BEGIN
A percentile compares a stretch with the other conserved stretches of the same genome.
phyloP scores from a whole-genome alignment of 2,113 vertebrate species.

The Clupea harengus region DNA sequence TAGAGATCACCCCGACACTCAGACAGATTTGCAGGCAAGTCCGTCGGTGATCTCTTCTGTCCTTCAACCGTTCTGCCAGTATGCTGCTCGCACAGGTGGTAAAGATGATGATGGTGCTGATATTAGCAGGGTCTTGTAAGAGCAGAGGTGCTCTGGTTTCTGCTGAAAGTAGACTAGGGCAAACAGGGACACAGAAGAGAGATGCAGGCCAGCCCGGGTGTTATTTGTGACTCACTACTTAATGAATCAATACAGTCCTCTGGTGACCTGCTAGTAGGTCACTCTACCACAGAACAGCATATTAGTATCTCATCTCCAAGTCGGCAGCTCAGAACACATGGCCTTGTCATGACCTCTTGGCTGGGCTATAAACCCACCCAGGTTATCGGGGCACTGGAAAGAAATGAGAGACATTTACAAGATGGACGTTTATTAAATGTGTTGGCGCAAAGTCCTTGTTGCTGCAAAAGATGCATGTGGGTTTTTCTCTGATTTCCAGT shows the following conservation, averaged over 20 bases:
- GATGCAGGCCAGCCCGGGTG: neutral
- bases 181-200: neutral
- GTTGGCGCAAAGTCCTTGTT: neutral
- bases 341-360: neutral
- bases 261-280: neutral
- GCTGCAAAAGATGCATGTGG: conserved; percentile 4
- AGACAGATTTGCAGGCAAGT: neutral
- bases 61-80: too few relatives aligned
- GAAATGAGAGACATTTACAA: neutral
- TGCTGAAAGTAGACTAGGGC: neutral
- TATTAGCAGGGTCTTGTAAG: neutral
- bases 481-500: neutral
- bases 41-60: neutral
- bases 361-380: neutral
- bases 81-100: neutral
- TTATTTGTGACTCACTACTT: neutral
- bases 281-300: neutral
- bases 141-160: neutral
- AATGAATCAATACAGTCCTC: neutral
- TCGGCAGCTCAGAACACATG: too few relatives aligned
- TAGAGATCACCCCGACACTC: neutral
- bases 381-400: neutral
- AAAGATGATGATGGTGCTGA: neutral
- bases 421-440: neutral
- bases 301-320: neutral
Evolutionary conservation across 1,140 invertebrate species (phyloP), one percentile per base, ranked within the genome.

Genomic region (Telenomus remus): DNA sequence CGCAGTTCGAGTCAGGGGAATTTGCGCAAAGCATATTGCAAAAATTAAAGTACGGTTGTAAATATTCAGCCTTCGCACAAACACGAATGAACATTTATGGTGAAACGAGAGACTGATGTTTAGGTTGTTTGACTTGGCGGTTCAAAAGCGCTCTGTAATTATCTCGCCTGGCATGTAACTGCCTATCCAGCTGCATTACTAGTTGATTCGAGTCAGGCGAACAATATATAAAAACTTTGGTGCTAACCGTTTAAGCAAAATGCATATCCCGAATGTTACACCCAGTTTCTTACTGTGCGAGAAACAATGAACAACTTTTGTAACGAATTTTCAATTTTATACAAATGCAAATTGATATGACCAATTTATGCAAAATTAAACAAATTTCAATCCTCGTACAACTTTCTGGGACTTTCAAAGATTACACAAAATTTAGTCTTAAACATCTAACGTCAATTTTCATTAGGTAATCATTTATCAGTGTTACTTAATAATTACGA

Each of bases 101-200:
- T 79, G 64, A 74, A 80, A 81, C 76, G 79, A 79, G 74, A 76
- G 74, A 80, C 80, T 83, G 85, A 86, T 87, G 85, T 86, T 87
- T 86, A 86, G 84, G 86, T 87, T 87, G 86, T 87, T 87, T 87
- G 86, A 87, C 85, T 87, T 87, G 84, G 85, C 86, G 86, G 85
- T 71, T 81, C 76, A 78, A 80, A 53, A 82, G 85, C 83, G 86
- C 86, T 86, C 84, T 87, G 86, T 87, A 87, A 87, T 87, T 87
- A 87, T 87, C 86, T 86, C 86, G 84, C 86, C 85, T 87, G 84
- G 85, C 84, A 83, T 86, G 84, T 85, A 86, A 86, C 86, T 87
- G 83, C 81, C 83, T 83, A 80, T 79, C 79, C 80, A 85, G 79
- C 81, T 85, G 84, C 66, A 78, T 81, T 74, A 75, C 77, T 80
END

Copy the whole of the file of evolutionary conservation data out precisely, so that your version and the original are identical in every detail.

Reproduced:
A percentile compares a stretch with the other conserved stretches of the same genome.
phyloP scores from a whole-genome alignment of 2,113 vertebrate species.

The Clupea harengus region DNA sequence TAGAGATCACCCCGACACTCAGACAGATTTGCAGGCAAGTCCGTCGGTGATCTCTTCTGTCCTTCAACCGTTCTGCCAGTATGCTGCTCGCACAGGTGGTAAAGATGATGATGGTGCTGATATTAGCAGGGTCTTGTAAGAGCAGAGGTGCTCTGGTTTCTGCTGAAAGTAGACTAGGGCAAACAGGGACACAGAAGAGAGATGCAGGCCAGCCCGGGTGTTATTTGTGACTCACTACTTAATGAATCAATACAGTCCTCTGGTGACCTGCTAGTAGGTCACTCTACCACAGAACAGCATATTAGTATCTCATCTCCAAGTCGGCAGCTCAGAACACATGGCCTTGTCATGACCTCTTGGCTGGGCTATAAACCCACCCAGGTTATCGGGGCACTGGAAAGAAATGAGAGACATTTACAAGATGGACGTTTATTAAATGTGTTGGCGCAAAGTCCTTGTTGCTGCAAAAGATGCATGTGGGTTTTTCTCTGATTTCCAGT shows the following conservation, averaged over 20 bases:
- GATGCAGGCCAGCCCGGGTG: neutral
- bases 181-200: neutral
- GTTGGCGCAAAGTCCTTGTT: neutral
- bases 341-360: neutral
- bases 261-280: neutral
- GCTGCAAAAGATGCATGTGG: conserved; percentile 4
- AGACAGATTTGCAGGCAAGT: neutral
- bases 61-80: too few relatives aligned
- GAAATGAGAGACATTTACAA: neutral
- TGCTGAAAGTAGACTAGGGC: neutral
- TATTAGCAGGGTCTTGTAAG: neutral
- bases 481-500: neutral
- bases 41-60: neutral
- bases 361-380: neutral
- bases 81-100: neutral
- TTATTTGTGACTCACTACTT: neutral
- bases 281-300: neutral
- bases 141-160: neutral
- AATGAATCAATACAGTCCTC: neutral
- TCGGCAGCTCAGAACACATG: too few relatives aligned
- TAGAGATCACCCCGACACTC: neutral
- bases 381-400: neutral
- AAAGATGATGATGGTGCTGA: neutral
- bases 421-440: neutral
- bases 301-320: neutral
Evolutionary conservation across 1,140 invertebrate species (phyloP), one percentile per base, ranked within the genome.

Genomic region (Telenomus remus): DNA sequence CGCAGTTCGAGTCAGGGGAATTTGCGCAAAGCATATTGCAAAAATTAAAGTACGGTTGTAAATATTCAGCCTTCGCACAAACACGAATGAACATTTATGGTGAAACGAGAGACTGATGTTTAGGTTGTTTGACTTGGCGGTTCAAAAGCGCTCTGTAATTATCTCGCCTGGCATGTAACTGCCTATCCAGCTGCATTACTAGTTGATTCGAGTCAGGCGAACAATATATAAAAACTTTGGTGCTAACCGTTTAAGCAAAATGCATATCCCGAATGTTACACCCAGTTTCTTACTGTGCGAGAAACAATGAACAACTTTTGTAACGAATTTTCAATTTTATACAAATGCAAATTGATATGACCAATTTATGCAAAATTAAACAAATTTCAATCCTCGTACAACTTTCTGGGACTTTCAAAGATTACACAAAATTTAGTCTTAAACATCTAACGTCAATTTTCATTAGGTAATCATTTATCAGTGTTACTTAATAATTACGA

Each of bases 101-200:
- T 79, G 64, A 74, A 80, A 81, C 76, G 79, A 79, G 74, A 76
- G 74, A 80, C 80, T 83, G 85, A 86, T 87, G 85, T 86, T 87
- T 86, A 86, G 84, G 86, T 87, T 87, G 86, T 87, T 87, T 87
- G 86, A 87, C 85, T 87, T 87, G 84, G 85, C 86, G 86, G 85
- T 71, T 81, C 76, A 78, A 80, A 53, A 82, G 85, C 83, G 86
- C 86, T 86, C 84, T 87, G 86, T 87, A 87, A 87, T 87, T 87
- A 87, T 87, C 86, T 86, C 86, G 84, C 86, C 85, T 87, G 84
- G 85, C 84, A 83, T 86, G 84, T 85, A 86, A 86, C 86, T 87
- G 83, C 81, C 83, T 83, A 80, T 79, C 79, C 80, A 85, G 79
- C 81, T 85, G 84, C 66, A 78, T 81, T 74, A 75, C 77, T 80